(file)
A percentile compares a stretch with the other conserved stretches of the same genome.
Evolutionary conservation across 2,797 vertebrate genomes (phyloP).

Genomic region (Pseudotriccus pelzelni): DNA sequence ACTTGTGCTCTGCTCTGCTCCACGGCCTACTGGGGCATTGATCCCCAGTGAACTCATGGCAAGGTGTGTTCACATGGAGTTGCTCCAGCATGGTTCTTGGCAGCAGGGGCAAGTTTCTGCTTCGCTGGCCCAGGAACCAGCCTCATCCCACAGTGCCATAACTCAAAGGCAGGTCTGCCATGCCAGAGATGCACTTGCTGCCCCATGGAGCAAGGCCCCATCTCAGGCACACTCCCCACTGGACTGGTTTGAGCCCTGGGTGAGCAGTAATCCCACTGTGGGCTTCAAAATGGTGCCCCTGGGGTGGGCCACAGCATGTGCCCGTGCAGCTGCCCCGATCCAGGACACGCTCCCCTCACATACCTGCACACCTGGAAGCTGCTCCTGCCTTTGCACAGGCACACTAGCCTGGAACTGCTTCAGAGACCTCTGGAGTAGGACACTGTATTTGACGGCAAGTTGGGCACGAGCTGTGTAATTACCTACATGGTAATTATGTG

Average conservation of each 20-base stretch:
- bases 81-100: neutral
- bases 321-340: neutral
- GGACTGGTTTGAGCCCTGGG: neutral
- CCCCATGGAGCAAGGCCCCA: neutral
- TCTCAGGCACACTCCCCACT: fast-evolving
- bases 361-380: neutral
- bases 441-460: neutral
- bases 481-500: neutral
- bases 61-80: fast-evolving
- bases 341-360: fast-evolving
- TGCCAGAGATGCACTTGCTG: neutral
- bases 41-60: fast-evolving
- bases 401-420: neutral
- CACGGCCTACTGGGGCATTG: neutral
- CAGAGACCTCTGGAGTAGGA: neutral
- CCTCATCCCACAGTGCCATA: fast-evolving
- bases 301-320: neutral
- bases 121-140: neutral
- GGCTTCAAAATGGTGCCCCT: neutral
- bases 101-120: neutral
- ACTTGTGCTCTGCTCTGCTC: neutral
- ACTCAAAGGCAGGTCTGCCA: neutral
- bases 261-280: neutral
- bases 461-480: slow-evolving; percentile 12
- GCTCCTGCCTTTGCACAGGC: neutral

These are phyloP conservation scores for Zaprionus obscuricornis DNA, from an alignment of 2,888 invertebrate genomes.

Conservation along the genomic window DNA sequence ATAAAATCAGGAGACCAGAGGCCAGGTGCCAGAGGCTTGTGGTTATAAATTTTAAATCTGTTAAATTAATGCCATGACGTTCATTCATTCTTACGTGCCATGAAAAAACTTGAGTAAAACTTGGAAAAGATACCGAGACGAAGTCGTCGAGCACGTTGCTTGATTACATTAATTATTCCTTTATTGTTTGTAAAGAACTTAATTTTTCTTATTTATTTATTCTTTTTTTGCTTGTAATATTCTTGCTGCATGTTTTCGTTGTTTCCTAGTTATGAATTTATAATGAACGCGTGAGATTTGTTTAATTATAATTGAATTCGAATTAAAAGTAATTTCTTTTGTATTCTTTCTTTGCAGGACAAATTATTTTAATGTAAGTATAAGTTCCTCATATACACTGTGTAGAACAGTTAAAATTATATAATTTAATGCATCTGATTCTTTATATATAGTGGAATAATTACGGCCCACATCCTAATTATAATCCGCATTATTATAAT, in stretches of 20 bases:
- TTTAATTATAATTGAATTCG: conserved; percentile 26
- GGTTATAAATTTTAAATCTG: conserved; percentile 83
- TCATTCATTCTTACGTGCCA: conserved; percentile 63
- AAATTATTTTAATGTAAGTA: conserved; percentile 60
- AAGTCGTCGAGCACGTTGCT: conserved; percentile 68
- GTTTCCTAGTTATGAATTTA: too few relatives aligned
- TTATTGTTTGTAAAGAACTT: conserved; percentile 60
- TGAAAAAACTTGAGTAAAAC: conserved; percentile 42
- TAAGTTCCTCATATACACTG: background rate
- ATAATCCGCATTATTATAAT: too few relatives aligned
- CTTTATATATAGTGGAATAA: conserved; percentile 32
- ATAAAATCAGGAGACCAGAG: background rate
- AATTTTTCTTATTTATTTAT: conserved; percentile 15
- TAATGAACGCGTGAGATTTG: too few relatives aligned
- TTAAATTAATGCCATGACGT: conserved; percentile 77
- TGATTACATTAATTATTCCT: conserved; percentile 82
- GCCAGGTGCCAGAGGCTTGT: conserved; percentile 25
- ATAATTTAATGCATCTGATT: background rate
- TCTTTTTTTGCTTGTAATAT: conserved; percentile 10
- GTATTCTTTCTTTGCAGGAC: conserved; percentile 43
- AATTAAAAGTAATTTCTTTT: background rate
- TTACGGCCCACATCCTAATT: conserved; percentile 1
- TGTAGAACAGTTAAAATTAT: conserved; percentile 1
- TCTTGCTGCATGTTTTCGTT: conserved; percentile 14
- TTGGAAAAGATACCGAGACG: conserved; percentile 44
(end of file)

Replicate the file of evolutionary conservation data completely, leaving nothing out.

A percentile compares a stretch with the other conserved stretches of the same genome.
Evolutionary conservation across 2,797 vertebrate genomes (phyloP).

Genomic region (Pseudotriccus pelzelni): DNA sequence ACTTGTGCTCTGCTCTGCTCCACGGCCTACTGGGGCATTGATCCCCAGTGAACTCATGGCAAGGTGTGTTCACATGGAGTTGCTCCAGCATGGTTCTTGGCAGCAGGGGCAAGTTTCTGCTTCGCTGGCCCAGGAACCAGCCTCATCCCACAGTGCCATAACTCAAAGGCAGGTCTGCCATGCCAGAGATGCACTTGCTGCCCCATGGAGCAAGGCCCCATCTCAGGCACACTCCCCACTGGACTGGTTTGAGCCCTGGGTGAGCAGTAATCCCACTGTGGGCTTCAAAATGGTGCCCCTGGGGTGGGCCACAGCATGTGCCCGTGCAGCTGCCCCGATCCAGGACACGCTCCCCTCACATACCTGCACACCTGGAAGCTGCTCCTGCCTTTGCACAGGCACACTAGCCTGGAACTGCTTCAGAGACCTCTGGAGTAGGACACTGTATTTGACGGCAAGTTGGGCACGAGCTGTGTAATTACCTACATGGTAATTATGTG

Average conservation of each 20-base stretch:
- bases 81-100: neutral
- bases 321-340: neutral
- GGACTGGTTTGAGCCCTGGG: neutral
- CCCCATGGAGCAAGGCCCCA: neutral
- TCTCAGGCACACTCCCCACT: fast-evolving
- bases 361-380: neutral
- bases 441-460: neutral
- bases 481-500: neutral
- bases 61-80: fast-evolving
- bases 341-360: fast-evolving
- TGCCAGAGATGCACTTGCTG: neutral
- bases 41-60: fast-evolving
- bases 401-420: neutral
- CACGGCCTACTGGGGCATTG: neutral
- CAGAGACCTCTGGAGTAGGA: neutral
- CCTCATCCCACAGTGCCATA: fast-evolving
- bases 301-320: neutral
- bases 121-140: neutral
- GGCTTCAAAATGGTGCCCCT: neutral
- bases 101-120: neutral
- ACTTGTGCTCTGCTCTGCTC: neutral
- ACTCAAAGGCAGGTCTGCCA: neutral
- bases 261-280: neutral
- bases 461-480: slow-evolving; percentile 12
- GCTCCTGCCTTTGCACAGGC: neutral

These are phyloP conservation scores for Zaprionus obscuricornis DNA, from an alignment of 2,888 invertebrate genomes.

Conservation along the genomic window DNA sequence ATAAAATCAGGAGACCAGAGGCCAGGTGCCAGAGGCTTGTGGTTATAAATTTTAAATCTGTTAAATTAATGCCATGACGTTCATTCATTCTTACGTGCCATGAAAAAACTTGAGTAAAACTTGGAAAAGATACCGAGACGAAGTCGTCGAGCACGTTGCTTGATTACATTAATTATTCCTTTATTGTTTGTAAAGAACTTAATTTTTCTTATTTATTTATTCTTTTTTTGCTTGTAATATTCTTGCTGCATGTTTTCGTTGTTTCCTAGTTATGAATTTATAATGAACGCGTGAGATTTGTTTAATTATAATTGAATTCGAATTAAAAGTAATTTCTTTTGTATTCTTTCTTTGCAGGACAAATTATTTTAATGTAAGTATAAGTTCCTCATATACACTGTGTAGAACAGTTAAAATTATATAATTTAATGCATCTGATTCTTTATATATAGTGGAATAATTACGGCCCACATCCTAATTATAATCCGCATTATTATAAT, in stretches of 20 bases:
- TTTAATTATAATTGAATTCG: conserved; percentile 26
- GGTTATAAATTTTAAATCTG: conserved; percentile 83
- TCATTCATTCTTACGTGCCA: conserved; percentile 63
- AAATTATTTTAATGTAAGTA: conserved; percentile 60
- AAGTCGTCGAGCACGTTGCT: conserved; percentile 68
- GTTTCCTAGTTATGAATTTA: too few relatives aligned
- TTATTGTTTGTAAAGAACTT: conserved; percentile 60
- TGAAAAAACTTGAGTAAAAC: conserved; percentile 42
- TAAGTTCCTCATATACACTG: background rate
- ATAATCCGCATTATTATAAT: too few relatives aligned
- CTTTATATATAGTGGAATAA: conserved; percentile 32
- ATAAAATCAGGAGACCAGAG: background rate
- AATTTTTCTTATTTATTTAT: conserved; percentile 15
- TAATGAACGCGTGAGATTTG: too few relatives aligned
- TTAAATTAATGCCATGACGT: conserved; percentile 77
- TGATTACATTAATTATTCCT: conserved; percentile 82
- GCCAGGTGCCAGAGGCTTGT: conserved; percentile 25
- ATAATTTAATGCATCTGATT: background rate
- TCTTTTTTTGCTTGTAATAT: conserved; percentile 10
- GTATTCTTTCTTTGCAGGAC: conserved; percentile 43
- AATTAAAAGTAATTTCTTTT: background rate
- TTACGGCCCACATCCTAATT: conserved; percentile 1
- TGTAGAACAGTTAAAATTAT: conserved; percentile 1
- TCTTGCTGCATGTTTTCGTT: conserved; percentile 14
- TTGGAAAAGATACCGAGACG: conserved; percentile 44